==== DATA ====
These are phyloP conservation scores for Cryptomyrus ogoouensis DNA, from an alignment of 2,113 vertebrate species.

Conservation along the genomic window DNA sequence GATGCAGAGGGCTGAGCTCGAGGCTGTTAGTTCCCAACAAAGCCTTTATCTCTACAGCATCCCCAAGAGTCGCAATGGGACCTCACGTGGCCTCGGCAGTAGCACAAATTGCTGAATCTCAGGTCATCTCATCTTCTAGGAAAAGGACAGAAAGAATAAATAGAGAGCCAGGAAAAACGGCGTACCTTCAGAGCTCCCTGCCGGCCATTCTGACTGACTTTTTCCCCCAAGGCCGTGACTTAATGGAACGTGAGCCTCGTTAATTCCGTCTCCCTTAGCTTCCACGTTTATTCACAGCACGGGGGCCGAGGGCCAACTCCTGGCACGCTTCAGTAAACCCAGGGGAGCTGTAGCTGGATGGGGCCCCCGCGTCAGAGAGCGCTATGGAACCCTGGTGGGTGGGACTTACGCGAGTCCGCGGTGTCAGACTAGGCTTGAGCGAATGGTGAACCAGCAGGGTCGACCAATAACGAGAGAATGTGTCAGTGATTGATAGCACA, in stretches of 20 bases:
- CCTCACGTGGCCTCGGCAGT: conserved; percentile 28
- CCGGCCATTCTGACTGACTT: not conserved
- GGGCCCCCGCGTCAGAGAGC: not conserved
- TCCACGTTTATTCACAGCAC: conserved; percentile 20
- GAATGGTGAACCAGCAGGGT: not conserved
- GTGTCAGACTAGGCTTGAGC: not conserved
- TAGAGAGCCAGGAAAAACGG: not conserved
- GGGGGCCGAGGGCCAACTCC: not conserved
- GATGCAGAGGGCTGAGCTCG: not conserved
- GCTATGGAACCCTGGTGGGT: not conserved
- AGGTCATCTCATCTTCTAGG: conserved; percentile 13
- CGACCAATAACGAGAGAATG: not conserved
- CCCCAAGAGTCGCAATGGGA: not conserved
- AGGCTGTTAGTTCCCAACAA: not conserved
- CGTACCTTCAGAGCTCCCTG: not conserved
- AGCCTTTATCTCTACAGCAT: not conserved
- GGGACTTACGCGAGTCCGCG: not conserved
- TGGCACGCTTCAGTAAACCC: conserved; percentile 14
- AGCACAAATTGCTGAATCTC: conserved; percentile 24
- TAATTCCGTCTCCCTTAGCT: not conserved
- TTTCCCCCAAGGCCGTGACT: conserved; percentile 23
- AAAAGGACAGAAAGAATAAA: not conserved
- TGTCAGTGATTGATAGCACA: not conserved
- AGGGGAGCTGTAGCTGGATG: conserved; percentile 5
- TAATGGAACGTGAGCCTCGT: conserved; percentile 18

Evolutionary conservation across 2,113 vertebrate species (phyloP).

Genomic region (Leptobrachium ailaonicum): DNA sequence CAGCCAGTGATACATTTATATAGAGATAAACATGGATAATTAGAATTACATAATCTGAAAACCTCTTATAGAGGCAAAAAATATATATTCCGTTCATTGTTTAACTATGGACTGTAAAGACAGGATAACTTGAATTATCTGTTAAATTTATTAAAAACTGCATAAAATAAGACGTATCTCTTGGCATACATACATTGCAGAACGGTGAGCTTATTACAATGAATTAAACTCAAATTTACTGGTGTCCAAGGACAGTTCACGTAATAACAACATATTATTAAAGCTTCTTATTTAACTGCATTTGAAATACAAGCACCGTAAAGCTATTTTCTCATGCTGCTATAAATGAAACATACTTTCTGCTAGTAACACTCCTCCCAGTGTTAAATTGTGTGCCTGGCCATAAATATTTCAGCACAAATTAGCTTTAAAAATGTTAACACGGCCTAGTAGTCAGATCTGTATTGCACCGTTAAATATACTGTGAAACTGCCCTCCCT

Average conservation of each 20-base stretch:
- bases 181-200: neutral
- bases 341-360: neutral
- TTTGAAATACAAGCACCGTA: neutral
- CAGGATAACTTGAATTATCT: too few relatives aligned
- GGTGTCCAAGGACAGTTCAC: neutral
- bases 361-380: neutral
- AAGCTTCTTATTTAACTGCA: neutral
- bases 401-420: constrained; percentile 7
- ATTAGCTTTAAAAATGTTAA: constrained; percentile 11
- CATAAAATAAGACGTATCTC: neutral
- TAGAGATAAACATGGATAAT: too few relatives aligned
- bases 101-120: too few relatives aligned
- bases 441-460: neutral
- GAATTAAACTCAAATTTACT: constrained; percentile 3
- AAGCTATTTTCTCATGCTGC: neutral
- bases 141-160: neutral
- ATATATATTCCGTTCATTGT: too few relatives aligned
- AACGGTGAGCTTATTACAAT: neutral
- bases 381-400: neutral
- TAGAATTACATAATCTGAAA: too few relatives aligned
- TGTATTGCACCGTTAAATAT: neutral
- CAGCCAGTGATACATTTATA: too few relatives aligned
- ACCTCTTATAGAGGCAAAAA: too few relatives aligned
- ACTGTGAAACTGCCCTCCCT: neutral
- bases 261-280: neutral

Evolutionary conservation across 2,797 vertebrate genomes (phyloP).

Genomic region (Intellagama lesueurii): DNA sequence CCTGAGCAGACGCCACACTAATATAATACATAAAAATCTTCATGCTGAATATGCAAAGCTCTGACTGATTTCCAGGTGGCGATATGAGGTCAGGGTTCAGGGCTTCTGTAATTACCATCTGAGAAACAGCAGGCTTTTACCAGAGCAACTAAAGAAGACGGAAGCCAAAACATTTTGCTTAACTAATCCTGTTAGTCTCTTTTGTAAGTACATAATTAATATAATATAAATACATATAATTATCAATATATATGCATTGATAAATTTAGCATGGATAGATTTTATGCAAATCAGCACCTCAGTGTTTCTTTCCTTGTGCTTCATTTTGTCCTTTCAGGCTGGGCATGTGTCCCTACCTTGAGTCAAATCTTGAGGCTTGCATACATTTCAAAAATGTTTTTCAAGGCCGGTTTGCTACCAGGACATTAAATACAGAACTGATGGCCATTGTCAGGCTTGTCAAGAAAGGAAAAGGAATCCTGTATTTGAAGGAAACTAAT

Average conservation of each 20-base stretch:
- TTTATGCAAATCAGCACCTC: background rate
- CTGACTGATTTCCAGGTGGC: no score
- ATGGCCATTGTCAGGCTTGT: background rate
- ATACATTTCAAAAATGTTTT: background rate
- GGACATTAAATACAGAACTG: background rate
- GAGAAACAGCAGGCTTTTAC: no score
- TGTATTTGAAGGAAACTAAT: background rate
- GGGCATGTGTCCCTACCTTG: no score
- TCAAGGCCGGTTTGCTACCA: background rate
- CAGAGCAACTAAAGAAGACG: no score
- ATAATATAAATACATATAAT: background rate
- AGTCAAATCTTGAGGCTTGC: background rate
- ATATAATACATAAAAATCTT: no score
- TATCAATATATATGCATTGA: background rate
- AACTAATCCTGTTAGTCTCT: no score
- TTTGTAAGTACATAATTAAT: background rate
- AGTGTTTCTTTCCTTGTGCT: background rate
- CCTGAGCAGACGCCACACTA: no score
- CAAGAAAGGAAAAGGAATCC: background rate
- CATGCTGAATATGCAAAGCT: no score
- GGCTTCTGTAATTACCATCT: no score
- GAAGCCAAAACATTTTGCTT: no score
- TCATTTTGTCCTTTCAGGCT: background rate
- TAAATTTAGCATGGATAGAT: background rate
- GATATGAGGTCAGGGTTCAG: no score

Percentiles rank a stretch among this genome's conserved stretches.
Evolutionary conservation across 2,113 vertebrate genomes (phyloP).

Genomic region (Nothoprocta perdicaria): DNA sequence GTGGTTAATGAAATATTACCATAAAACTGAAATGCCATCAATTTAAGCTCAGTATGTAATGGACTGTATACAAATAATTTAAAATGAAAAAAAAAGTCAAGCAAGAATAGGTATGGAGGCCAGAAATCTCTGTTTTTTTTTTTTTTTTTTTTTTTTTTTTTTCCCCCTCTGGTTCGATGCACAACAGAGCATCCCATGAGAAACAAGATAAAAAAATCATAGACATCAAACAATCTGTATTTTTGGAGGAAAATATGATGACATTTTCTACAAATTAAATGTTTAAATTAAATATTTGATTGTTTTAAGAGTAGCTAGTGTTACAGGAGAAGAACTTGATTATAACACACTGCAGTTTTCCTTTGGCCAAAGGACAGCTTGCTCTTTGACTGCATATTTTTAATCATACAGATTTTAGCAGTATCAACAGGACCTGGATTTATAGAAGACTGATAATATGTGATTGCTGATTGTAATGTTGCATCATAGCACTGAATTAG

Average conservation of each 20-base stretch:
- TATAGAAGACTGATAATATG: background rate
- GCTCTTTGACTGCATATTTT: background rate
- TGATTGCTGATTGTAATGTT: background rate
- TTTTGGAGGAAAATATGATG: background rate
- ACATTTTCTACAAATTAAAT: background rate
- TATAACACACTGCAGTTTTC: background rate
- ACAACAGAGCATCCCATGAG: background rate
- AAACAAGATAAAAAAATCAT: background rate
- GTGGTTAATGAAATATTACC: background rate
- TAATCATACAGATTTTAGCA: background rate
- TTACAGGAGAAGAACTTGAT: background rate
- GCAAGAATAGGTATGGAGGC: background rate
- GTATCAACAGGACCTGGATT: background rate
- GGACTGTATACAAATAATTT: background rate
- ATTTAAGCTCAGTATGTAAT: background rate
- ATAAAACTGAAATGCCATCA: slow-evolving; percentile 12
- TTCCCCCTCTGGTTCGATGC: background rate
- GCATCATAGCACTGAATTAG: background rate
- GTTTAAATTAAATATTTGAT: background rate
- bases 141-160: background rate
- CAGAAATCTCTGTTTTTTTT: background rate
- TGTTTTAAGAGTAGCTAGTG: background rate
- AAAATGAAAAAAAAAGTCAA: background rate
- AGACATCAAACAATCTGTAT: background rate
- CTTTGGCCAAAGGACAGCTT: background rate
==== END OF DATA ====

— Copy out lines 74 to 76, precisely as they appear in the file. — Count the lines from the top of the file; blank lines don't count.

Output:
- TTTGTAAGTACATAATTAAT: background rate
- AGTGTTTCTTTCCTTGTGCT: background rate
- CCTGAGCAGACGCCACACTA: no score